Brussels, 28 May 2009 - The European Union and Yemen have concluded bilateral market access negotiations on Yemen’s accession to the World Trade Organisation. This is an important step leading towards the accession of Yemen to the WTO.
EU Trade Commissioner Catherine Ashton said: "I am delighted that the EU is among the first WTO Members to conclude bilateral negotiations with Yemen. This is a clear demonstration of our commitment to facilitate the accession of least developed countries to the WTO. I shall certainly continue to give my support to help Yemen integrate into the global rules based trading system, as I'm convinced that it is a key lever for economic development."
A step closer to Yemen's accession to the WTO
Yemen applied for WTO membership in July 2000 and negotiations started in 2005 with the submission of initial offers on goods and services. Yemen has made steady progress towards concluding the accession negotiations and has shown that it made the most out the technical assistance provided by the EU and other donors.
In the negotiations, the EU fully took into account Yemen's development needs and domestic policies. In goods trade, the market access commitments undertaken foresee the binding of all tariff lines at an average level below 40% for agricultural products and below 30% for non-agricultural products.
In services, Yemen will make commitments in a broad range of sectors which are essential to attract investment and build up the economic infrastructure necessary for Yemen's development and growth. These include professional services, computer and related services, telecommunications, construction, distribution, educational, environmental, financial, health related, travel, tourism and transport services.
Over the 2007-10 period, the European Commission is providing over EUR 142 million of development and humanitarian support for Yemen. Bilateral trade in goods between the EU and Yemen was worth around EUR 1.3 billion in 2007.
Accession of Least Developed Countries to the WTO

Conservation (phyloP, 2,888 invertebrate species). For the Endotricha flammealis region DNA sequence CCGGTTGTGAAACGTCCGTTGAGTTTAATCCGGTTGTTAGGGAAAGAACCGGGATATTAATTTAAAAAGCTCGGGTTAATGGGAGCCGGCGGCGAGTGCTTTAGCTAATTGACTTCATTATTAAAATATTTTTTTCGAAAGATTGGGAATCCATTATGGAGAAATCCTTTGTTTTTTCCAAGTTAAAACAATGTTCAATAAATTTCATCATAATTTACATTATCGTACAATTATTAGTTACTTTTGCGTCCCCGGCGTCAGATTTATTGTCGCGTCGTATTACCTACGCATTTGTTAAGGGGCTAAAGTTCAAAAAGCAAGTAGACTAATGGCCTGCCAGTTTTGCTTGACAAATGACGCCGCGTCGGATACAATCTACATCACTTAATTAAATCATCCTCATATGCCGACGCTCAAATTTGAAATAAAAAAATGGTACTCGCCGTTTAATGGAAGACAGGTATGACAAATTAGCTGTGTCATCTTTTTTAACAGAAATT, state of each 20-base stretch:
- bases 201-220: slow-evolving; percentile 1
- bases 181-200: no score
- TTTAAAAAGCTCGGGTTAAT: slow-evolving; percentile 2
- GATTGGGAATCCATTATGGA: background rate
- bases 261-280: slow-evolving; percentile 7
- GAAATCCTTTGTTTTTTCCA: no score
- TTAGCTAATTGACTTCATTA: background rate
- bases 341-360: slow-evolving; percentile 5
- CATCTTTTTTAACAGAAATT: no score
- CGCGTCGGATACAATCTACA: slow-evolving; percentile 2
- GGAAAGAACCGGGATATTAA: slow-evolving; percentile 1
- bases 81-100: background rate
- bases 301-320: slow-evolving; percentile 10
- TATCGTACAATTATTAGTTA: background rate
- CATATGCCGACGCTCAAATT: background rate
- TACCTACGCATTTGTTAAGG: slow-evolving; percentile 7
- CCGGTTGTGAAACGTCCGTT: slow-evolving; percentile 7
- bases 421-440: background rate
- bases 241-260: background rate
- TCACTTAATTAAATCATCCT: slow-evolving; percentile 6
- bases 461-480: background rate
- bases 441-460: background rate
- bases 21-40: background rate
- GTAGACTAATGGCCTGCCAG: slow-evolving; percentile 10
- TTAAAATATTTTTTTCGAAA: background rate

The WTO agreed in December 2002 a simplified and accelerated procedure for the accession of Least Developed Countries (LDC) to the WTO, as part of the work programme adopted at Doha.
The main features of this procedure are:
WTO Members will refrain from asking acceding LDCs to make excessive concessions or commitments, notably those incompatible with their individual development, financial and trade needs;
Granting of transitional periods to enable acceding LDCs to effectively implement commitments and obligations;
Good offices of the Director-General available throughout the process to assist LDCs and the chairpersons of the LDCs Accession working parties;
WTO Secretariat support in information exchange and accession procedures;
Technical assistance provided by Members on a priority basis to cover all stages of th accession process, from the preparation of documentation to the enforcement of WTO rules.
This procedure builds on the initiative launched by the EU in 1999 aimed at facilitating accession of poorest countries to the WTO, taken up in turn by the Third UN Conference on LDCs in Brussels in May 2001.
The EU has pledged to commit EUR2 billion annually to Trade Related Assistance by 2010. New figures indicate that this goal was almost met already in 2007, with total commitments from EU Member States of EUR960 million and European Commission funding of EUR1,020 million. The EU is also the only important donor with an established Aid for Trade Strategy (since October 2007). This is an important tool to channel more and better EU support, and anchor Aid for Trade more firmly into EU development cooperation.
There are currently 12 LDCs in the process of acceding to the WTO: Afghanistan, Bhutan, Comoros, Ethiopia, Equatorial Guinea, Lao PDR, Liberia, Samoa, Sao Tomé e Principe, Sudan, Vanuatu and Yemen. Thirty-two LDCs are already members of the WTO.